I just finished filming a “short”, (an under 30 minute film).
What a challenge. The worst of it was seeing me from all angles. Ugh! I thought I looked ginormous.
Because I did the camera set up and would have to run and take my place, I saw, a view of my backside, way too often. I felt like the girl in the new film, Brittany Runs a Marathon . Not huge, but she thought so. Help! fix me!!!
Still in the editing “room” ( my son’s iMac), it (the caliber of the film) appears to be less than I’d hoped for. I don’t know why I thought I could turn out a Steven Spielberg or Tarantino my first time out but… Seriously, no I knew better, but one can only hope… hehe. It was my first film wearing all hats. It was so much harder than I expected than when you have a pro film crew. My camera of choice was my iPhone mounted on a Moza Mini MI Gimbal stabilizer and a standard tripod. The Moza Mini has features I thought would be great for a one man show, but for some reason, I was doing good to get it to “stabilize”. I watched several YouTube videos to learn it’s application, then discovered that it worked best on my son’s iPhone 6 than it did on my iPhone 7Plus. On his phone, he was able to get it to follow the subject. The only downside is that when we used the clapper, after setting it to our subject, it got confused and the camera decided to follow the clapper instead. So, that obviously wasn’t working, so for expediency sake, we called out the scenes and takes.
My son was instrumental in figuring some of it out, but since he didn’t have time to really work the bugs out, we did what we could.
Any professional reading this is probably saying to him/herself, humorously of course, “Idiots”. I’m not ashamed. Everyone has to start somewhere. (If anyone reading this knows what I may have done wrong, please tell me.)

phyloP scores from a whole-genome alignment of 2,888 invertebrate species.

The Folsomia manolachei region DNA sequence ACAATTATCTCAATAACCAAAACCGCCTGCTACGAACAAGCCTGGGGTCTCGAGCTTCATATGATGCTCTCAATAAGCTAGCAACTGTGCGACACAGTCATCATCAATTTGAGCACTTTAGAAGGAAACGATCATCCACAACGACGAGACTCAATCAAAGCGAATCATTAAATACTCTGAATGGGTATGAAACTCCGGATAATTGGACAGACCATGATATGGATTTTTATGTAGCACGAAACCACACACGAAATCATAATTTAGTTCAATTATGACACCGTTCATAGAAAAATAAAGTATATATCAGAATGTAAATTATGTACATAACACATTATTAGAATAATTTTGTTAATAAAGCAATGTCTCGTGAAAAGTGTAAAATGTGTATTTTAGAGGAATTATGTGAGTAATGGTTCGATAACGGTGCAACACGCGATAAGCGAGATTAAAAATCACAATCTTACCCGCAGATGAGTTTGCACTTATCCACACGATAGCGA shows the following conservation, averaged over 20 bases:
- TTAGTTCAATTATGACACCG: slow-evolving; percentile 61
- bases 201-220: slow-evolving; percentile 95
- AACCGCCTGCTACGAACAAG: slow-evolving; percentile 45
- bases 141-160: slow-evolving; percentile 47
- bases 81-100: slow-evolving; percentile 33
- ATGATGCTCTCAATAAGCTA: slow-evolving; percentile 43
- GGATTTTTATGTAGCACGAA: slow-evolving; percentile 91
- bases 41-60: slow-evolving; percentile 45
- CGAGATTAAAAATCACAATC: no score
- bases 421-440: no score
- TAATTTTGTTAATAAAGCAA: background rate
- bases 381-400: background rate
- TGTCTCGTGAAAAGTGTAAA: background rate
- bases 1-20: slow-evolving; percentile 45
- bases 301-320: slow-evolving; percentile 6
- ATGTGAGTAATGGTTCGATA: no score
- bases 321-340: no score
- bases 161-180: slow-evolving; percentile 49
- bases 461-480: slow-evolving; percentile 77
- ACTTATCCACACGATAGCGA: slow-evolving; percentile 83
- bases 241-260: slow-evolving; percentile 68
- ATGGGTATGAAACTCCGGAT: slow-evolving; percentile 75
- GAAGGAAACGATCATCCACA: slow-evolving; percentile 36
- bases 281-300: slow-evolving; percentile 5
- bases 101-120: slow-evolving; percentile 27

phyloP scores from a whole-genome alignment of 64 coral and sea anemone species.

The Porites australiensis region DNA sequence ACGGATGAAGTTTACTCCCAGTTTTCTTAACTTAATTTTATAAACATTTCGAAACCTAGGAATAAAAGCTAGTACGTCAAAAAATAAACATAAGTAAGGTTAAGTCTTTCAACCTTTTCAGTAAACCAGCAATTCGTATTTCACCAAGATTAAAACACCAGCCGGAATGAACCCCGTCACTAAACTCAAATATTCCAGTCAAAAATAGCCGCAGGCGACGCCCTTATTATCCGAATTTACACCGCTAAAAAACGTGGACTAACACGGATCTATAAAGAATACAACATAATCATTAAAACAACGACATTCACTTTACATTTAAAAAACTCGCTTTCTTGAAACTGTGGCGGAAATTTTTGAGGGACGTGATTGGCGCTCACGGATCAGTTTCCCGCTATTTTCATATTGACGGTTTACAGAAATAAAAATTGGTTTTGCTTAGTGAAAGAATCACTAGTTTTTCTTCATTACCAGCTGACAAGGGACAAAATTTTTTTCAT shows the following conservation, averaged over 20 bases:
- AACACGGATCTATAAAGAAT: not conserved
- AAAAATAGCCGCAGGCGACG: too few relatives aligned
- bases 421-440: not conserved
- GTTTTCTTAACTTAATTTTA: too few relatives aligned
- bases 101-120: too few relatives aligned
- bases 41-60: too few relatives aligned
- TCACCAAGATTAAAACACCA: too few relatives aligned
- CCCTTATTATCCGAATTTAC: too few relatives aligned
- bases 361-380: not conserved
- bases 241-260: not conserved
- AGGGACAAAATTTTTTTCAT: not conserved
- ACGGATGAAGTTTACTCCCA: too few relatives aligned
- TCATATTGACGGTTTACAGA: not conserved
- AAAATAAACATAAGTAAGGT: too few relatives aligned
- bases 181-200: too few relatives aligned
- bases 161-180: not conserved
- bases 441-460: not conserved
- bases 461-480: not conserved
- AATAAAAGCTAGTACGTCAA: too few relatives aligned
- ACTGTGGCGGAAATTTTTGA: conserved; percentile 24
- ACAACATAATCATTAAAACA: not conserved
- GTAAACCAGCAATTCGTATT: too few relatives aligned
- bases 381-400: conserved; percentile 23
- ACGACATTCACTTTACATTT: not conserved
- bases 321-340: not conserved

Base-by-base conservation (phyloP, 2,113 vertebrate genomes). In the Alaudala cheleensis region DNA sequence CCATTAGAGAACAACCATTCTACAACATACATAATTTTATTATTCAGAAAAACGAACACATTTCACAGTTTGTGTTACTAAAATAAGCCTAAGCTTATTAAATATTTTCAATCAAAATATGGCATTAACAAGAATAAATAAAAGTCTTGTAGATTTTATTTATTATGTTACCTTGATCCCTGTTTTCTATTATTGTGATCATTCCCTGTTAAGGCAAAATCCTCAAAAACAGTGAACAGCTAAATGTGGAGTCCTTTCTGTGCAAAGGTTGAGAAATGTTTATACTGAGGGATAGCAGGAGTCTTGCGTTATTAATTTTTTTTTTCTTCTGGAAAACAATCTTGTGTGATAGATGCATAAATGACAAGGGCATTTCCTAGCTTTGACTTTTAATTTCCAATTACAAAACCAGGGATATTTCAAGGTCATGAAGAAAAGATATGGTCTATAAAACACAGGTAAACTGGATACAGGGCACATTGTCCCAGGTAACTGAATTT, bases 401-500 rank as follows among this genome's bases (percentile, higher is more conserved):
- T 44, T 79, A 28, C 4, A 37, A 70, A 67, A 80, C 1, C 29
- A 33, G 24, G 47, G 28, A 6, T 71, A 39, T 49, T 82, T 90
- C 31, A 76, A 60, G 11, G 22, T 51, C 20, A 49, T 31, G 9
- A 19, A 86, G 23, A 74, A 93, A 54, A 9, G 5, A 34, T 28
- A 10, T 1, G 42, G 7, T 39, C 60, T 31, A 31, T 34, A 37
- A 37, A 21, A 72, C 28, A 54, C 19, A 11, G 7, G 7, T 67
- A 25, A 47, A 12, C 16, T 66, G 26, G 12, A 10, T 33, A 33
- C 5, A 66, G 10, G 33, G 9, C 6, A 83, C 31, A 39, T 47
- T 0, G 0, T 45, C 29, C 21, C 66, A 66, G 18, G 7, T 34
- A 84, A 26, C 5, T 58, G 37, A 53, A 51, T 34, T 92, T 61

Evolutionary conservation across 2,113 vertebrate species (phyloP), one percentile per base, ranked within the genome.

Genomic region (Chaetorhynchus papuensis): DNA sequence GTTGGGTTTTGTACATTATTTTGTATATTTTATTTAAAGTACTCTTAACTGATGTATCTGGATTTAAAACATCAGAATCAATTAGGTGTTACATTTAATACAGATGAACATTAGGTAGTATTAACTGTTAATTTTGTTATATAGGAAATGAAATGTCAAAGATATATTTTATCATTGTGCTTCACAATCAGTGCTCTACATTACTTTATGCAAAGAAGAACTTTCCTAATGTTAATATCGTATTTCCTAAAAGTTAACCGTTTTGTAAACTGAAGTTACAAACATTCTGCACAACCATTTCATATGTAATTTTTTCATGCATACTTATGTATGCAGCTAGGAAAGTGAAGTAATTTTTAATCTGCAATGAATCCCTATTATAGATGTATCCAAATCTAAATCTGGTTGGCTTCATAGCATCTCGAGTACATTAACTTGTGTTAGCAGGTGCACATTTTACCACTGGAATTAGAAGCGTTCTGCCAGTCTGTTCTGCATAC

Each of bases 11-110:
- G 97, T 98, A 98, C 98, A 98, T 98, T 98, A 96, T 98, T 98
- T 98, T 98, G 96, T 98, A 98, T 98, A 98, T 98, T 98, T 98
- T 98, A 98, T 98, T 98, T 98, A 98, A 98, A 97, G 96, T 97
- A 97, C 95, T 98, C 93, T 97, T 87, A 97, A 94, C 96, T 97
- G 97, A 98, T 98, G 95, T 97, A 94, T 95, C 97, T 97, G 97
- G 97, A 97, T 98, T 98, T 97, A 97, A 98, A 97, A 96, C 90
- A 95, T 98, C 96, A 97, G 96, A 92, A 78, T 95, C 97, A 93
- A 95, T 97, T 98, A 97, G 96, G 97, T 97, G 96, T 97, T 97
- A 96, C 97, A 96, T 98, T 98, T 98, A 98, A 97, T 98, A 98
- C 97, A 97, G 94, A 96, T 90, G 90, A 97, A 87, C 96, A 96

To say the least it was a bit rough going. Then as an added bonus, my phone’s storage filled up and we lost a good deal of footage that we had to re-shoot. Sometimes, it was at the cost of losing an exceptional take. After that and before resuming, we of course, transferred what we had to the iMac editing program. We are using Final Cut Pro. I have friends in the business who have all the skills, but I was determined to do this on my own, so I didn’t call them. I may rethink that in the future. After all, why have friends in the business you can’t call? Plus, they have all the good pro equipment, not a measly iPhone. I know films have been shot using various phone camera’s, that’s why I wanted to try it. Plus, I figured, it would be less gear for me to haul up to SLC, where most of it was shot. Other obstacles were weather. The weather did not cooperate, as we got thunderstorms and high winds, which made shooting trialsome. What’s more, they were not in the forecast when I looked. I did check.
Then there were the microphones. I didn’t have booms, but I got some lavalieres for clearer sound, but didn’t remember to use them until the end. Duh. I’m not sure they made that big of a difference when I used them for close in dialogue. My actor daughter, in GA, said she had a small mic and boom for iPhone, which she used for audition tapes, but we didn’t find it until the last day. I wasn’t gonna start all over for that. Most of the sound was decent anyway.
My crew was made up of family, who all had day jobs. That was tough. The “actors were also family plus my actor daughter’s boyfriend. We used his law office as one of our sets. He stood in for my daughter who had a full schedule as an RN and couldn’t do the part I’d written for her. Here we grownups are goofing off.